Pissing off the Doughboy

Cinnamon rolls fall into two camps for me: there are the fluffy, buttery, white-bready kind, whose gooey, drippy centers make my mouth water but whose exteriors are often dry and disappointing. Then there are the more consistently flavorful but not as fluffy kind, which I prefer; their doughy swirls don’t have as marked a decrease in thickness as they wind toward the center of the bun, and the dough is even moist at the very edge. I’m a fan of glaze, but not a fan of white icing, unless it comes artifically flavored with orange, from Pillsbury, but that’s another matter entirely.

I was pretty comfortable with the two-camp theory until I tried a recipe for cardamom rolls from Sunset’s November 2006 issue. (And WHY, pray tell, are there Triscuits floating across that page?) It blew the whole cinnamon roll concept wide open. Cardamom! Not cinnamon! I made them again with whole wheat (the original recipe calls for all white flour), and then got to thinking. Why must cinnamon rolls be boxed in by the All-American baking spice? Why not clove rolls? Why not Chinese five-spice rolls, made with almost half whole wheat flour? Oooh, I bet the Doughboy would be SO mad.

So here they are, with double the orange-tinged glaze, (I mentioned my first attempt here; it didn’t have nearly enough glaze for my tastes). They might be on the edge of what we Americans consider a morning sweet roll (five spice powder typically consists of equal parts cinnamon, cloves, fennel seed, star anise, and szechuan peppercorns), but we loved them. You can chicken out and use cinnamon if you want.

Also, this recipe calls for making the dough the night before you bake it, but you could also bake it directly after forming the rolls – note that they may take a little less time to bake.

Try them as is, or with just white flour, if you want something a little fluffier.

Whole Wheat Five Spice Rolls, Unglazed

Playing with Whole Wheat Five Spice Rolls 2

Recipe for Whole Wheat Five Spice Rolls
Recipe 32 of 365

Adapted from a recipe in the November 2006 issue of Sunset Magazine, this dough rolls out beautifully. If the dough starts to spring back to a smaller shape while you’re rolling it, let it rest for five minutes, then try rolling again.

This recipe makes 16 rolls; I always prepare them in two glass pie plates (with 8 rolls each), and freeze one batch, wrapped tightly in plastic. To bake the frozen rolls, transfer them to the refrigerator about 24 hours before baking, then continue as directed, and make a new glaze. The glaze below only covers 8 rolls, so if you want to bake both batches at once, you’ll need to double the glaze recipe.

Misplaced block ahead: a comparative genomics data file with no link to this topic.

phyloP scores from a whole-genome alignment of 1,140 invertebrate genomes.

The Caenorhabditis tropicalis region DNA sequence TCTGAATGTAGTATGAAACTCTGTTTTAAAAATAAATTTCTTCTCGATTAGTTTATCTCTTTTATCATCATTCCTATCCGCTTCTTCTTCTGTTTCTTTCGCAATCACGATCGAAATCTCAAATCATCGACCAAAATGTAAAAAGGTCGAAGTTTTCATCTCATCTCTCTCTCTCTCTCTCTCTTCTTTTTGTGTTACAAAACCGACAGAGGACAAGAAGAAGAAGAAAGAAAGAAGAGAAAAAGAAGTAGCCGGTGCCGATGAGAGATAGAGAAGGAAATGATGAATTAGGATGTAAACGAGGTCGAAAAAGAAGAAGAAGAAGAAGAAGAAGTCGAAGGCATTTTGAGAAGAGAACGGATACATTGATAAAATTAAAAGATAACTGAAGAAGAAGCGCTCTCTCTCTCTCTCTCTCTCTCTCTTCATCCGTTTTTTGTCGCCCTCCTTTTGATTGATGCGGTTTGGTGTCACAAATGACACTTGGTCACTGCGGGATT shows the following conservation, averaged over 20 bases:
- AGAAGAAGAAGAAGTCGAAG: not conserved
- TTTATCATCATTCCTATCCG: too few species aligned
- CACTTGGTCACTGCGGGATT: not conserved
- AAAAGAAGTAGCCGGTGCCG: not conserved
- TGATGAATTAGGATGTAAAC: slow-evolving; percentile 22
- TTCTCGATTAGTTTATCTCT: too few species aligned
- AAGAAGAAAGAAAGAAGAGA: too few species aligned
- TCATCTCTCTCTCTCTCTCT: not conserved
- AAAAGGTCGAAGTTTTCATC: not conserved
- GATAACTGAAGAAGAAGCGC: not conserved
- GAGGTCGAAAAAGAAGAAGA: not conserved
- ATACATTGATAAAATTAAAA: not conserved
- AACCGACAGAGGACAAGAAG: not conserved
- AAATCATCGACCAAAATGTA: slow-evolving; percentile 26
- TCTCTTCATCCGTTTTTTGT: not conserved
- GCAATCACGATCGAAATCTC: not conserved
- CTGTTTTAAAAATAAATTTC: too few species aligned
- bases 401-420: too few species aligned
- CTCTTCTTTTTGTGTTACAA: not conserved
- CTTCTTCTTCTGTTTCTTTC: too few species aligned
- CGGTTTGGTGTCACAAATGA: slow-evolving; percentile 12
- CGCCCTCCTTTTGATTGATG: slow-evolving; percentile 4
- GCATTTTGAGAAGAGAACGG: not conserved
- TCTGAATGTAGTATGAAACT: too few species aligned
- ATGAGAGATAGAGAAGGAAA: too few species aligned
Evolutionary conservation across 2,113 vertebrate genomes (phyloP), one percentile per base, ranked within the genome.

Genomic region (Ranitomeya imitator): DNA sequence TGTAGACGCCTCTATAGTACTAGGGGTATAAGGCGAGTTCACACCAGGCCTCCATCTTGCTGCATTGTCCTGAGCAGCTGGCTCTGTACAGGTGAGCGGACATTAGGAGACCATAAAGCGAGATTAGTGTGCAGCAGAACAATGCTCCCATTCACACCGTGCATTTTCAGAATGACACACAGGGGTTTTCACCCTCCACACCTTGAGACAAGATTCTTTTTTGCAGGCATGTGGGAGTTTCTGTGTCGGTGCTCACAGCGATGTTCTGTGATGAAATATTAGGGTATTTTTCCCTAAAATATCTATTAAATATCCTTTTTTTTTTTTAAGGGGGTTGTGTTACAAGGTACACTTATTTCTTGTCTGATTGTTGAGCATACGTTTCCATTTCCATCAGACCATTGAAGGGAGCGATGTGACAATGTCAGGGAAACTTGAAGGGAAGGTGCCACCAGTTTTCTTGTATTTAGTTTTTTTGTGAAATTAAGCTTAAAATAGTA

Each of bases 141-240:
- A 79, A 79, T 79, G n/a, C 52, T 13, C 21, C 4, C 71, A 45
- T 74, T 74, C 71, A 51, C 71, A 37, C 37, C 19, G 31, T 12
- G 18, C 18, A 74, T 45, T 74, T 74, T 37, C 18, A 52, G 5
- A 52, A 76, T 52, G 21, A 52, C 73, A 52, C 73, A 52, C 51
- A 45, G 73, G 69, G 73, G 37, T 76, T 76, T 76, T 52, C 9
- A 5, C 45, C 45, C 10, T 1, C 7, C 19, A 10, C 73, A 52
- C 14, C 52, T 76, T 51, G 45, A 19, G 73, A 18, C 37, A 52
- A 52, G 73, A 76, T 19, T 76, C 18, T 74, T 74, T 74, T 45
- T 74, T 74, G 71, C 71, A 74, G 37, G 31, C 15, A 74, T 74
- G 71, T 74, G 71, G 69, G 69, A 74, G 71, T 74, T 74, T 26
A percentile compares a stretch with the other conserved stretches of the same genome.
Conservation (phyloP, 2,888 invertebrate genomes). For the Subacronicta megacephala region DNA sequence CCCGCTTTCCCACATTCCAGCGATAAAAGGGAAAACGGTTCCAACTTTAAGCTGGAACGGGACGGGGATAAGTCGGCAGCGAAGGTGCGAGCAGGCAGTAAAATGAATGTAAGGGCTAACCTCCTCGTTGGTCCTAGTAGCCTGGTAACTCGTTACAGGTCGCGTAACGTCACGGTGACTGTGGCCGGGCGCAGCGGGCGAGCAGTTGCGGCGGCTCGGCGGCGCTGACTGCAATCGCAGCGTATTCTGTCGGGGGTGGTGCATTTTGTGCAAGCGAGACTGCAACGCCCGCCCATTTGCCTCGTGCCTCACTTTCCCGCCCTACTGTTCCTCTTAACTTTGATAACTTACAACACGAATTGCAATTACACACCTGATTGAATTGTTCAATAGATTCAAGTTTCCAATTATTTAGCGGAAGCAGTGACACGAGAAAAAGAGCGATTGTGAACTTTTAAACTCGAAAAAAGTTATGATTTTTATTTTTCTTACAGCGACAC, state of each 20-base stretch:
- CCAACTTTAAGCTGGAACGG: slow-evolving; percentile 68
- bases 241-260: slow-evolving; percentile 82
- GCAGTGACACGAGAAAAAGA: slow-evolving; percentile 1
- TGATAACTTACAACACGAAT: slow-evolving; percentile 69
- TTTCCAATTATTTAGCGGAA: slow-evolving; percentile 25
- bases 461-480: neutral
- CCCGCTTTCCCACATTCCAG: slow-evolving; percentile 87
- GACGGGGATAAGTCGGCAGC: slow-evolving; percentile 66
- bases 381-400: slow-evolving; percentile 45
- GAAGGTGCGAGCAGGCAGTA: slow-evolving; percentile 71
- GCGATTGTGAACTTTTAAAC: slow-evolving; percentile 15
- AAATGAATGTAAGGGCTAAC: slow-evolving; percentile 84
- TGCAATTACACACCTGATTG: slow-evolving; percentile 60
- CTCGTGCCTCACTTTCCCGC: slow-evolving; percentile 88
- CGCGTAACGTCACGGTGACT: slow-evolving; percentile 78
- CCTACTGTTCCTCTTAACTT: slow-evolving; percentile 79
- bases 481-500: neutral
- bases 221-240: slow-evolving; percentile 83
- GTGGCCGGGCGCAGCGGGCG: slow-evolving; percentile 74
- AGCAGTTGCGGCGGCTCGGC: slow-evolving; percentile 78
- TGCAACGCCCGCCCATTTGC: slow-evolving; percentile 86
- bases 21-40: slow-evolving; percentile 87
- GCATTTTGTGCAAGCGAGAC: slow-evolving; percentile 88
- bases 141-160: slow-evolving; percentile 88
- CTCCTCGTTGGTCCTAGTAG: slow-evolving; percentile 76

TIME: 30 minutes active time, plus rising and baking
MAKES: 2 batches of 8 rolls each

2 1/2 cups all-purpose flour
2 cups whole wheat flour
1 teaspoon salt
5 teaspoons Chinese five spice
2 packages active dry yeast
1 cup (2 sticks) unsalted butter, plus more for buttering pans
1/2 cup granulated sugar
1/2 cup whole milk
2 large eggs
1/2 cup packed light brown sugar
1 cup confectioner’s sugar, sifted
1/4 cup orange juice
1 tablespoon finely grated orange zest

In a medium bowl, whisk the flours, salt, and 1 teaspoon of the five spice together until blended. Set aside.

Stir the yeast into 1/2 cup warm water (about 110 degrees), and let sit until bubbly, about five minutes. Set one stick of butter aside to soften. Melt the remaining stick of butter (in the microwave or a small saucepan) and transfer it to the work bowl of a standing mixer. Add the sugar, milk, and eggs, and whisk to blend, then stir in the yeast mixture. Add about a quarter of the flour mixture, and whisk again to blend. Switch to the dough hook attachment, and with the machine on low speed, add the remaining flour mixture a little at a time until incorporated. Increase speed to medium-high and beat until smooth, about 5 minutes. Cover the bowl with a cloth and let rise in a warm place until doubled in bulk, about an hour.

Meanwhile, butter two 9-inch pie plates or cake pans (or any combination of pans that fits 16 rolls with some room for expansion). Mix the remaining 4 teaspoons five spice with the brown sugar in a small bowl, and set aside.

When the dough has doubled, punch it down and turn it out onto a floured surface. Roll the dough into a 2-foot square of even thickness. Spread the softened butter evenly over all of the dough, and sprinkle the sugar/spice mixture evenly over the butter. Roll the dough into a log (starting at the shorter edge if you didn’t get it quite into a square). Trim off the rough ends. Cut the log first into 2 equal pieces, then cut each shorter log into 8 equal pieces. Arrange the dough (swirls up) in the pie plates, seven rolls around the edge of each plate and one in the center of each. Cover one pan with plastic and refrigerate overnight; wrap the other tightly in a few layers of plastic and freeze for later use.

Before baking, preheat the oven to 350 degrees. (Let the rolls come up to temperature on the counter while the oven heats.) Bake the rolls for about 30 minutes, or until golden brown and the center swirl has risen up a little.

Meanwhile, stir the sifted sugar, juice, and zest together in a small bowl to make a glaze. (You can make the glaze the night before, just be sure to stir it before using.) Right when the rolls come out, spoon about half the glaze over them. Let the rolls cool for 10 minutes, and top with the remaining glaze. Serve immediately.

1 Comment

Filed under bread, Breakfast, recipe

One response to “Pissing off the Doughboy

  1. Noah

    DANG those look good. And I’m not much of a cinna-roll type of guy, but I LOVES me some food porn, and that last picture just hit the spot. I’ll be over in a couple of minutes to pick up a batch…🙂

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